Disclosure: Nothing to disclose.

Additional Contributors

James M Oleske, MD, MPH François-Xavier Bagnoud Professor of Pediatrics, Director, Division of Pulmonary, Allergy, Immunology and Infectious Diseases, Department of Pediatrics, Rutgers New Jersey Medical School; Professor, Department of Quantitative Methods, Rutgers New Jersey Medical School

James M Oleske, MD, MPH is a member of the following medical societies: Academy of Medicine of New Jersey, American Academy of Allergy Asthma and Immunology, American Academy of Hospice and Palliative Medicine, American Association of Public Health Physicians, American College of Preventive Medicine, American Pain Society, Infectious Diseases Society of America, Infectious Diseases Society of New Jersey, Medical Society of New Jersey, Pediatric Infectious Diseases Society, Arab Board of Family Medicine, American Academy of Pain Management, National Association of Pediatric Nurse Practitioners, Association of Clinical Researchers and Educators, American Academy of HIV Medicine, American Thoracic Society, American Academy of Pediatrics, American Public Health Association, American Society for Microbiology, Infectious Diseases Society of America, Pediatric Infectious Diseases Society

Disclosure: Nothing to disclose.

Acknowledgements

John Wilson Georgitis, MD Consulting Staff, Lafayette Allergy Services

John Wilson Georgitis, MD is a member of the following medical societies: American Academy of Allergy Asthma and Immunology, American Academy of Pediatrics, American Association for the Advancement of Science, American College of Chest Physicians, American Lung Association, American Medical Writers Association, and American Thoracic Society

Disclosure: Nothing to disclose.

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Hair of a patient with cartilage-hair hypoplasia (left) compared with that of a typical individual. The hair of the patient with cartilage-hair hypoplasia has a smaller diameter because the central core is absent.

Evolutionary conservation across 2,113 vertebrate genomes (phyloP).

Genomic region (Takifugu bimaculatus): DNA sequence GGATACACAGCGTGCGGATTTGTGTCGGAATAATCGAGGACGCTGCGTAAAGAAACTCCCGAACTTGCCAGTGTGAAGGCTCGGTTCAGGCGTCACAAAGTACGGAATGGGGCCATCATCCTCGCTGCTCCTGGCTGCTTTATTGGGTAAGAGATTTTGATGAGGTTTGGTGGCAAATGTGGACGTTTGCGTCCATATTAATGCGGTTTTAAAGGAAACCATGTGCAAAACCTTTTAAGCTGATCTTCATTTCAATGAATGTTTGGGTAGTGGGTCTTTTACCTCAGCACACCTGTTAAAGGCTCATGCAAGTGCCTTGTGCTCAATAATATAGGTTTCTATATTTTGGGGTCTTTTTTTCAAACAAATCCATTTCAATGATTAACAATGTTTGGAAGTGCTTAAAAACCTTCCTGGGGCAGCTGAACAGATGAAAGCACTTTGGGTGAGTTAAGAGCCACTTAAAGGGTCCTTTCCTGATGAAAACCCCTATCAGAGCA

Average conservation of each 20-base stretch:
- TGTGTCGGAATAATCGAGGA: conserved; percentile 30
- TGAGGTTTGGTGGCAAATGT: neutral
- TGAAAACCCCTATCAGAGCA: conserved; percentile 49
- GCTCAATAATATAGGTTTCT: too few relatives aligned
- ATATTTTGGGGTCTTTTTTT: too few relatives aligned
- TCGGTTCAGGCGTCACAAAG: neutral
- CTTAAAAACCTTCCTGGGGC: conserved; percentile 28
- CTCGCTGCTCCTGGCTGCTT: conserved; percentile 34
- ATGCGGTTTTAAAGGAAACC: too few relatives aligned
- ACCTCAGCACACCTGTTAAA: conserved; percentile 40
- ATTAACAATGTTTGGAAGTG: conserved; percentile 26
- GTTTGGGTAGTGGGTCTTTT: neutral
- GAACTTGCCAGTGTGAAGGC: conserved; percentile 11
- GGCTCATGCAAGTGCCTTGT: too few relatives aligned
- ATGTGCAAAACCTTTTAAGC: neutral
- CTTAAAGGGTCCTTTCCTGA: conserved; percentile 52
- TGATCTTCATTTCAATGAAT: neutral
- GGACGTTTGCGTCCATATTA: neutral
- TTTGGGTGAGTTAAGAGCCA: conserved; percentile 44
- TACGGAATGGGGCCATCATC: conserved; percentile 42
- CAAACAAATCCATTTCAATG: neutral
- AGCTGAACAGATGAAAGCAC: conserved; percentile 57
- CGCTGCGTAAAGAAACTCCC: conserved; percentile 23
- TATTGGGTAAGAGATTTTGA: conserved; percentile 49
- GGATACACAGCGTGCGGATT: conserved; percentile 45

Table. Immune Globulin, Intravenous [38, 39, 40, 41]
Brand(Manufacturer) Manufacturing Process pH Additives (IVIG products containing sucrose are more often associated with renal dysfunction, acute renal failure, and osmotic nephrosis, particularly with preexisting risk factors [eg, history of renal insufficiency, diabetes mellitus, age >65 y, dehydration, sepsis, paraproteinemia, nephrotoxic drugs]) Parenteral Form and Final Concentrations IgA Content (mcg/mL)
Carimune NF



(CSL Behring)



Kistler-Nitschmann fractionation; pH 4, nanofiltration 6.4-6.8 6% solution: 10% sucrose, < 20 mg NaCl/g protein Lyophilized powder 3%, 6%, 9%, 12% Trace
Flebogamma



(Grifols USA)



Cohn-Oncley fractionation, PEG precipitation, ion-exchange chromatography, pasteurization 5.1-6 Sucrose free, contains 5% D-sorbitol Liquid 5% < 50
Gammagard Liquid 10%



(Baxter Bioscience)



Cohn-Oncley cold ethanol fractionation, cation and anion exchange chromatography, solvent detergent treated, nanofiltration, low pH incubation 4.6-5.1 0.25M glycine Ready-for-use liquid 10% 37
Gamunex



(Talecris Biotherapeutics)



Cohn-Oncley fractionation, caprylate-chromatography purification, cloth and depth filtration, low pH incubation 4-4.5 Does not contain carbohydrate stabilizers (eg, sucrose, maltose), contains glycine Liquid 10% 46
Gammaplex



(Bio Products)



Solvent/detergent treatment targeted to enveloped viruses; virus filtration using Pall Ultipor to remove small viruses including nonenveloped viruses; low pH incubation 4.8-5.1 Contains sorbitol (40 mg/mL); do not administer if fructose intolerant Ready-for-use solution 5% < 10
Iveegam EN



(Baxter Bioscience)



Cohn-Oncley fraction II/III; ultrafiltration; pasteurization 6.4-7.2 5% solution: 5% glucose, 0.3% NaCl Lyophilized powder 5% < 10
Polygam S/D



Gammagard S/D



(Baxter Bioscience for the American Red Cross)



Cohn-Oncley cold ethanol fractionation, followed by ultracentrafiltration and ion exchange chromatography; solvent detergent treated 6.4-7.2 5% solution: 0.3% albumin, 2.25% glycine, 2% glucose Lyophilized powder 5%, 10% < 1.6 (5% solution)
Octagam



(Octapharma USA)



Cohn-Oncley fraction II/III; ultrafiltration; low pH incubation; S/D treatment pasteurization 5.1-6 10% maltose Liquid 5% 200
Panglobulin



(Swiss Red Cross for the American Red Cross)



Kistler-Nitschmann fractionation; pH 4 incubation, trace pepsin, nanofiltration 6.6 Per gram of IgG: 1.67 g sucrose, < 20 mg NaCl Lyophilized powder 3%, 6%, 9%, 12% 720
Privigen Liquid 10%



(CSL Behring)



Cold ethanol fractionation, octanoic acid fractionation, and anion exchange chromatography; pH 4 incubation and depth filtration 4.6-5 L-proline (~250 mmol/L) as stabilizer; trace sodium; does not contain carbohydrate stabilizers (eg, sucrose, maltose) Ready-for-use liquid 10% < 25